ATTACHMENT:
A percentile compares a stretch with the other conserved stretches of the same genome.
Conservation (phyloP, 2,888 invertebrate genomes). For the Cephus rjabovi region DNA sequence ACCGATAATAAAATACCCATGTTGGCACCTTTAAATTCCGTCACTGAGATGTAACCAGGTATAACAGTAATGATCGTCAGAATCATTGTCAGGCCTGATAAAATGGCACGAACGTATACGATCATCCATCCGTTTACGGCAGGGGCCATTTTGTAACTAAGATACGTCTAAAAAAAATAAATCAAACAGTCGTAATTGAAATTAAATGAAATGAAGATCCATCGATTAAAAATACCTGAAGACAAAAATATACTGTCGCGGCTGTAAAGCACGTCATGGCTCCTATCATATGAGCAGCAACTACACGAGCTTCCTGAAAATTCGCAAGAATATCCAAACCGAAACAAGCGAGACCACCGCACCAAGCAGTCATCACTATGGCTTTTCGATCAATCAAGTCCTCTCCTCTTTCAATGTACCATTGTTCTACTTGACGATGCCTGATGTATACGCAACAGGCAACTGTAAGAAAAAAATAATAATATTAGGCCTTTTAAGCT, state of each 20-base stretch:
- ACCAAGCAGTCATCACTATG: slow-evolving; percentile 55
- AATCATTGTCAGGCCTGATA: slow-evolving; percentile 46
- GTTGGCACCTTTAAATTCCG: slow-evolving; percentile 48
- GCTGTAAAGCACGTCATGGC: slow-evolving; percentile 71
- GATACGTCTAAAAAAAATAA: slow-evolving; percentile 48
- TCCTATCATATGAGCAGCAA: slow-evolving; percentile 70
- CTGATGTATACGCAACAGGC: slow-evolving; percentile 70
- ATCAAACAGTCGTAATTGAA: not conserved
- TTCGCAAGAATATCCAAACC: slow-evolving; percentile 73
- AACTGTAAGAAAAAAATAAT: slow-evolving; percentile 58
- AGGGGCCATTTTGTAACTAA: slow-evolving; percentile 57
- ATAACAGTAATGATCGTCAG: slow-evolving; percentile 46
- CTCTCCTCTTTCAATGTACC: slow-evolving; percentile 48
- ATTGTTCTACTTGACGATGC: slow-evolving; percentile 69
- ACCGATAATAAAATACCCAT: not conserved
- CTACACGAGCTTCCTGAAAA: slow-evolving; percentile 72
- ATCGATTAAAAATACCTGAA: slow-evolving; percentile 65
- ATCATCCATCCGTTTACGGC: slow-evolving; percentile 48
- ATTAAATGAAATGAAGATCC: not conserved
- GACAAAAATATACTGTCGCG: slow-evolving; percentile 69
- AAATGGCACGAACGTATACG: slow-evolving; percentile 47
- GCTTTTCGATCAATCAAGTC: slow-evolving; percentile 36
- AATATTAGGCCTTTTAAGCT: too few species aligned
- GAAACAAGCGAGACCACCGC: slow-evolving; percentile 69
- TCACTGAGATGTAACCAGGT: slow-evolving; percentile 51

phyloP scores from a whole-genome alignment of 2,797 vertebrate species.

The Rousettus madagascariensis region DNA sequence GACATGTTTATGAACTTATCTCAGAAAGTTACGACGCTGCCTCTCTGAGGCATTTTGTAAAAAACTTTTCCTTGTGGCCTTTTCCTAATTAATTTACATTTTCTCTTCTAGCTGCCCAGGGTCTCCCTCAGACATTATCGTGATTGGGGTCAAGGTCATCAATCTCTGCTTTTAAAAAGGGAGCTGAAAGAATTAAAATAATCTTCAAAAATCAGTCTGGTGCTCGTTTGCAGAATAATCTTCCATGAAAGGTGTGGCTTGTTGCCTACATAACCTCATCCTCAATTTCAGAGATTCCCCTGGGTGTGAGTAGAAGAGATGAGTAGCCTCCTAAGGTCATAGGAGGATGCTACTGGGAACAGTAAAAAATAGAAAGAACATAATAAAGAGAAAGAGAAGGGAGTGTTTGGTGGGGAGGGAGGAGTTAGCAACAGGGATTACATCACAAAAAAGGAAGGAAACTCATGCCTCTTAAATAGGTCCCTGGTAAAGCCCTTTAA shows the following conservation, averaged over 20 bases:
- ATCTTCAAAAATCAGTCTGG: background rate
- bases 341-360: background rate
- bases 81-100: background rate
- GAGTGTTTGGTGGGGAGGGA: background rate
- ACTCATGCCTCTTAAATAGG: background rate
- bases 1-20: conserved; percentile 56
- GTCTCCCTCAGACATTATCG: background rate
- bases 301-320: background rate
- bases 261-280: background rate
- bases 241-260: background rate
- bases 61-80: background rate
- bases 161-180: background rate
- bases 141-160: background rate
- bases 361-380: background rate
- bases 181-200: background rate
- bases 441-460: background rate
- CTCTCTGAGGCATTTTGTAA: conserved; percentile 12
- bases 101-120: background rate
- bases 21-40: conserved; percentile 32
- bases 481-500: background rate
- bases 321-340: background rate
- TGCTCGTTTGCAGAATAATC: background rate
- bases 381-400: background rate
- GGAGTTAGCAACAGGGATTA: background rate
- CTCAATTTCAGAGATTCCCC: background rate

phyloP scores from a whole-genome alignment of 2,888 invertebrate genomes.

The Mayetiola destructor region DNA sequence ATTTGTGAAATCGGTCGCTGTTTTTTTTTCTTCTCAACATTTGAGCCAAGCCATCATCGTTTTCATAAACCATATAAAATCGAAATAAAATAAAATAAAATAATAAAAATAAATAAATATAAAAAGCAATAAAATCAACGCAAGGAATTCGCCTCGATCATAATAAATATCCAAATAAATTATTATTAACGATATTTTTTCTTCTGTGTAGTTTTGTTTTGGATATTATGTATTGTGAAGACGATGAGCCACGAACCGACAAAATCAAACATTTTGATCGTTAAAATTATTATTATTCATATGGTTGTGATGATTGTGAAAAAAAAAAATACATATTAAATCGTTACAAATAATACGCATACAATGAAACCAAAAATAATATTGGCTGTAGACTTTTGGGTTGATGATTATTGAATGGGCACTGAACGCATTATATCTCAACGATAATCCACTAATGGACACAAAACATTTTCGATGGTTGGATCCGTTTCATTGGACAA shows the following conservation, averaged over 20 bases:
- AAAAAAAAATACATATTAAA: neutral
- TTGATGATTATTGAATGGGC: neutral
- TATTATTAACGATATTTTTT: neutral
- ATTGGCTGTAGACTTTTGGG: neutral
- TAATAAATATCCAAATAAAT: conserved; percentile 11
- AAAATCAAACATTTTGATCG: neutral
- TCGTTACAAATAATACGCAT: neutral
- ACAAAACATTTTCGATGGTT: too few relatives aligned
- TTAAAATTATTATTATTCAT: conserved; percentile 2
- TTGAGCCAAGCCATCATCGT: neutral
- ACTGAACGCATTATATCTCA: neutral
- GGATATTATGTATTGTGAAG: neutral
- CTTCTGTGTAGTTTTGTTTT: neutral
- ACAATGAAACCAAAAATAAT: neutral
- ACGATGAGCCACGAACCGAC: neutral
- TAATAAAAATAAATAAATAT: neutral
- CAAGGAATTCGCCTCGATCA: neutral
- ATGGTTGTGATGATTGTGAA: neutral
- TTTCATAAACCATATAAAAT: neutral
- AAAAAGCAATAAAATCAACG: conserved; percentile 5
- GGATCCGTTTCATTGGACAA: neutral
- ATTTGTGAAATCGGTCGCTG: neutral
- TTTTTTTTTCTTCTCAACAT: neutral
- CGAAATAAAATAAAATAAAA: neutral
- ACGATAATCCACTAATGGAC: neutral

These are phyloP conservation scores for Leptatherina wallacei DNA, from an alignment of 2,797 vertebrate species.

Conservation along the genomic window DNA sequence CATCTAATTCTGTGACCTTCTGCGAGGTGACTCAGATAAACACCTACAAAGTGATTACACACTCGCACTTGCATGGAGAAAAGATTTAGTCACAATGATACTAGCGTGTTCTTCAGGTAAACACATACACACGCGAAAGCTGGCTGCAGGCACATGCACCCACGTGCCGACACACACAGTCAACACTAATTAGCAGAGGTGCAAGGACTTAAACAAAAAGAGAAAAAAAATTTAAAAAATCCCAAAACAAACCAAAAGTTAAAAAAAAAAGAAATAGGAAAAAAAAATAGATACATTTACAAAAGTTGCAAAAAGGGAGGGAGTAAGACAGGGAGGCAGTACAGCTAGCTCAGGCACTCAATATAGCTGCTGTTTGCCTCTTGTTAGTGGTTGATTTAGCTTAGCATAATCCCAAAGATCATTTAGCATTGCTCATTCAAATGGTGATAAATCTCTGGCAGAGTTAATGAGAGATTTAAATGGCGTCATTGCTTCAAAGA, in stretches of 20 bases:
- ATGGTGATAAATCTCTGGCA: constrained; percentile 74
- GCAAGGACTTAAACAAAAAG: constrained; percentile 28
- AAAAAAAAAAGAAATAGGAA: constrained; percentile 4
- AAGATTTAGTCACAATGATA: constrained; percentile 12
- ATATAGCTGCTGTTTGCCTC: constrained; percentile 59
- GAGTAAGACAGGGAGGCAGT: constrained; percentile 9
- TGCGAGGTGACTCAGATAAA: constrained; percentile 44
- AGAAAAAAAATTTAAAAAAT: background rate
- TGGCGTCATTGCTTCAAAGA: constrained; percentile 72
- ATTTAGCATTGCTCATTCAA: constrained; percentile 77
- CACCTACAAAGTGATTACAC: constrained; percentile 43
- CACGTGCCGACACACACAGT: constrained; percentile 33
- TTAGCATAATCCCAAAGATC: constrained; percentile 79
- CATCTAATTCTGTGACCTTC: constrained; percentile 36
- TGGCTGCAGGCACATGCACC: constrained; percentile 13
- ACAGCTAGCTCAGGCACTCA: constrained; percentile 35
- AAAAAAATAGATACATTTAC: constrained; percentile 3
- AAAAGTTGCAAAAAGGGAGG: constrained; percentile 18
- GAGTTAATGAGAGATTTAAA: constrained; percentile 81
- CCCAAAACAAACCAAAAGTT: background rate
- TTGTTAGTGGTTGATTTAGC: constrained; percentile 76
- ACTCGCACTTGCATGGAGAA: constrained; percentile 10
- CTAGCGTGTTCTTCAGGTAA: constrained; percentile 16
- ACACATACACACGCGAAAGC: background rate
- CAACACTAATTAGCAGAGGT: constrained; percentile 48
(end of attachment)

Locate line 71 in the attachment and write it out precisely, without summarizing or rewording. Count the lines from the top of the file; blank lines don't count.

- ACGATGAGCCACGAACCGAC: neutral